SW Legal Educational Publishing

State Official Subject to Private Suit for Violation of Federal Act
Description Washington state official is not exempt from suit under the Eleventh Amendment when the claim is for violation of a federal statute, the Lanham Act.
Topic Constitutional Law
Key Words Eleventh Amendment, State Official Liability, Trademark, Lanham Act
C A S E   S U M M A R Y
Facts Sofamor, producer of a medical device used in spinal surgery, sued Mark Brown, the Director of the Department of Labor and Industries of the State of Washington, for a surgical consent form he issued that questioned the risks of using the Sofamor device. It contended that the form contained false and misleading information that inflicted commercial damage on the trademarked property of the company in violation of the Lanham Act. Brown responded that he issued the consent form in his official capacity and was immune from suit under the Eleventh Amendment.
District Court Decision The court refused Brown's motion to dismiss Sofamor's complaint on Eleventh Amendment grounds. Brown appealed.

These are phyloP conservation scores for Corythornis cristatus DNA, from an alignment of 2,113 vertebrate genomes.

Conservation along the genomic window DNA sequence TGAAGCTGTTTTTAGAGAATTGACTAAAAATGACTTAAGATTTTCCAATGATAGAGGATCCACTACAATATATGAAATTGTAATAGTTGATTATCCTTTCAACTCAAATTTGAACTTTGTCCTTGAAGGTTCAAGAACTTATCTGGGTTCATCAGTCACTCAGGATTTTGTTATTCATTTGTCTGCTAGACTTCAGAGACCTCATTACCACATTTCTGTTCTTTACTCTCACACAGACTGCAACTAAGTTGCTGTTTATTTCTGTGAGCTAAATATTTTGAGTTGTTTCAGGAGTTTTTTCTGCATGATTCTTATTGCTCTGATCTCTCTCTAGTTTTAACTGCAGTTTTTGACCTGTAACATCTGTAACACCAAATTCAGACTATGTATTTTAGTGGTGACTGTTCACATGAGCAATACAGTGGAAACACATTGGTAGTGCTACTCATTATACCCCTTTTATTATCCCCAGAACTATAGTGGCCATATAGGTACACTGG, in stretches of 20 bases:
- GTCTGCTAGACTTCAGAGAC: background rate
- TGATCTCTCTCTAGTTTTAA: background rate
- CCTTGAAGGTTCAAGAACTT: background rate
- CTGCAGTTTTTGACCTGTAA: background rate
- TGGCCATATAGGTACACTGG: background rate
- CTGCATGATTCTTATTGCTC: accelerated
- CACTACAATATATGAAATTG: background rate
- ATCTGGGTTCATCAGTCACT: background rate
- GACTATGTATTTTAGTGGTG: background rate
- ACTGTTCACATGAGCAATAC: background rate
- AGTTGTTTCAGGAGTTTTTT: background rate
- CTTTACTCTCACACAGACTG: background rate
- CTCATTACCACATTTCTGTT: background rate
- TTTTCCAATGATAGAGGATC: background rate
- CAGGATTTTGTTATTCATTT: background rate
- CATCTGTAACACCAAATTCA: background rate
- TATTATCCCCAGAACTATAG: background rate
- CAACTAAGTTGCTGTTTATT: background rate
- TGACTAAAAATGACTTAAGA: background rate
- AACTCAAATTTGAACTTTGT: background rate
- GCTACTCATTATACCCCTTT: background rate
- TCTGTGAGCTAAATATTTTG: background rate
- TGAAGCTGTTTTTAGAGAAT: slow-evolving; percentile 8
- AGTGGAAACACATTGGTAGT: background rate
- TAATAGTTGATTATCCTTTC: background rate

Court of Appeals Decision Affirmed and remanded. "The Eleventh Amendment ... generally prohibit[s] federal courts from hearing suits brought by private citizens against state governments without the state's consent." This state immunity extends to state officers, except that "federal courts have jurisdiction over suits against state officers to enjoin official actions that violate federal law, even if the state itself is immune from suit under the Eleventh Amendment." Hence, "Brown, as an official of the state of Washington, is subject to suit in federal court for alleged violations of the Lanham Act."
Citation Sofamor Danek Group v. Brown, F.3d--- (1997 WL 566767, 9th Cir.)
or
124 F. 3d 1179 (9th Cir., 1997)

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